May 6: Economic Risk - Americans Divided Over Whether Rebate Checks Will Stimulate the Economy
Author: RiskCenter Staff
Date: Tuesday, May 6, 2008
Rebate checks began hitting bank accounts last week and will be arriving in mailboxes with the hope that they will stimulate the economy. Americans, however, are split on whether they actually will do so. Just under half (48%) of U.S. adults do not believe that spending their tax rebates will help stimulate the economy while 45 percent believe that the checks will stimulate the economy.
These are some of the results of a nationwide Harris Poll of 2,529 U.S. adults surveyed online between April 7 and 15, 2008 by Harris Interactive.
There is also a political difference in what Americans believe with regard to the rebate checks. Perhaps not surprisingly, Republicans are more likely than Democrats to think these checks will provide an economic stimulus (62% versus 36%).
Independents, however, lean a bit more towards the Democrats on this issue as half of Independents say the checks will not stimulate the economy while two in five (42%) believe they will. While a 53 percent majority of Conservatives also believe these checks will help stimulate the economy, this number is a lot lower than it is for Republicans.
Almost three-quarters of Americans (73%) believe they will be getting checks, while 14 percent say they do not anticipate receiving one and 13 percent are not sure. Those with household incomes between $35,000 $49,999 and $50,000 - $74,999 are the income groups who are most likely to believe they will receive these rebates (81% and 85% respectively).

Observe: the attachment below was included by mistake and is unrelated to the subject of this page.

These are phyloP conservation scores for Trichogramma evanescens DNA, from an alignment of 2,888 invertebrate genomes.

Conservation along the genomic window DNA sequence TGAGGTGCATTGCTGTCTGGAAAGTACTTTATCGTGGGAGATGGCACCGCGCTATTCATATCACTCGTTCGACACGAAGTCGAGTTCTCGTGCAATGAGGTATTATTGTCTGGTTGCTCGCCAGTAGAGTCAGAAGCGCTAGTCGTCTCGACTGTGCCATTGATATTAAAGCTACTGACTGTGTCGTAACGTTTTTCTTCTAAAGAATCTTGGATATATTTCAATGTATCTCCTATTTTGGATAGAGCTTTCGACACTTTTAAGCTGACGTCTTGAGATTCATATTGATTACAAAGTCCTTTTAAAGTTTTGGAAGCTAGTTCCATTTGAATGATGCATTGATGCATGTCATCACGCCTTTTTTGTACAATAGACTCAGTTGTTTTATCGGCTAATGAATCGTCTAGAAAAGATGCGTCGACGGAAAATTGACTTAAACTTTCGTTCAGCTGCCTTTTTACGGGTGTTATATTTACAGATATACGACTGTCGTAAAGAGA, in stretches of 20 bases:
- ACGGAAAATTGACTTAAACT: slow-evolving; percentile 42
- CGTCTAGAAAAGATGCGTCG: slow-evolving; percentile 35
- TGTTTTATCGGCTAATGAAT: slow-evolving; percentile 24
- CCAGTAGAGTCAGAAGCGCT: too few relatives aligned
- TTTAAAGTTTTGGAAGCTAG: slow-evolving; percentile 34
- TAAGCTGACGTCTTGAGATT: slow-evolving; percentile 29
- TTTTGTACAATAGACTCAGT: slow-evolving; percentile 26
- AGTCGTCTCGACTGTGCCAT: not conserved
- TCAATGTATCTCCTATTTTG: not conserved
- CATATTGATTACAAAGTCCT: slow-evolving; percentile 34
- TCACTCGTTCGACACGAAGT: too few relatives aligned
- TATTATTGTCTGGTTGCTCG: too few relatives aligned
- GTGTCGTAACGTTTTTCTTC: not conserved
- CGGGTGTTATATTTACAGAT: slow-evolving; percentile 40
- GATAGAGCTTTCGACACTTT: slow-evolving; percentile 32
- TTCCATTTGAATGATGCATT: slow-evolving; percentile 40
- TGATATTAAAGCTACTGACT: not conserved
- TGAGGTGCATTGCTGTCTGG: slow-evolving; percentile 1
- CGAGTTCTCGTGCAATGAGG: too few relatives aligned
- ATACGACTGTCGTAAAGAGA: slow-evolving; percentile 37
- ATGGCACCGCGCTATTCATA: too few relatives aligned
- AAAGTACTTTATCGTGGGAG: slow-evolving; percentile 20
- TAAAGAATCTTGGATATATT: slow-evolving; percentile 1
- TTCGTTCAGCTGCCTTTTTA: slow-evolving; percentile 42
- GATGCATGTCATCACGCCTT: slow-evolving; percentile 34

How the Checks will be Spent
While the government hopes that the checks will be spent to spur the economy, the reality may be quite different. Almost two in five (38%) say they will use some of the rebate checks to reduce their non-mortgage debt and paying off bills or credit cards followed by 35 percent who are going to add some of the rebate to their cash savings.
In fact, 21 percent of those getting checks will be using somewhere between three-quarters and the entire rebate amount towards reducing debt. One in five of those who are getting checks say they will use some of their rebate for other things they have wanted to buy (21%) and taking a trip for leisure purposes (20%). Further down the list are spending on home improvements (17%) and going to restaurants or dining out (16%).
One in ten or less of those getting checks say they will spend part of their rebate check on: technology devices, such as a computer or TV (10%); entertainment events or devices (10%); donating to charity (8%); education for themselves or their family (6%); paying down mortgages (5%); investing in stocks or mutual funds (4%); and indulging in a spa treatment (2%).
As it stands now, much of the rebates will end up deposited in savings or being mailed to credit card issuers. But, with retailers ramping up advertising geared towards helping Americans to spend these rebate checks, some of the best intentions of saving or paying off debt may change. If it does, that might help jump start the economy. By the end of the summer, what Americans do with these checks will be clear and we’ll see where we stand then.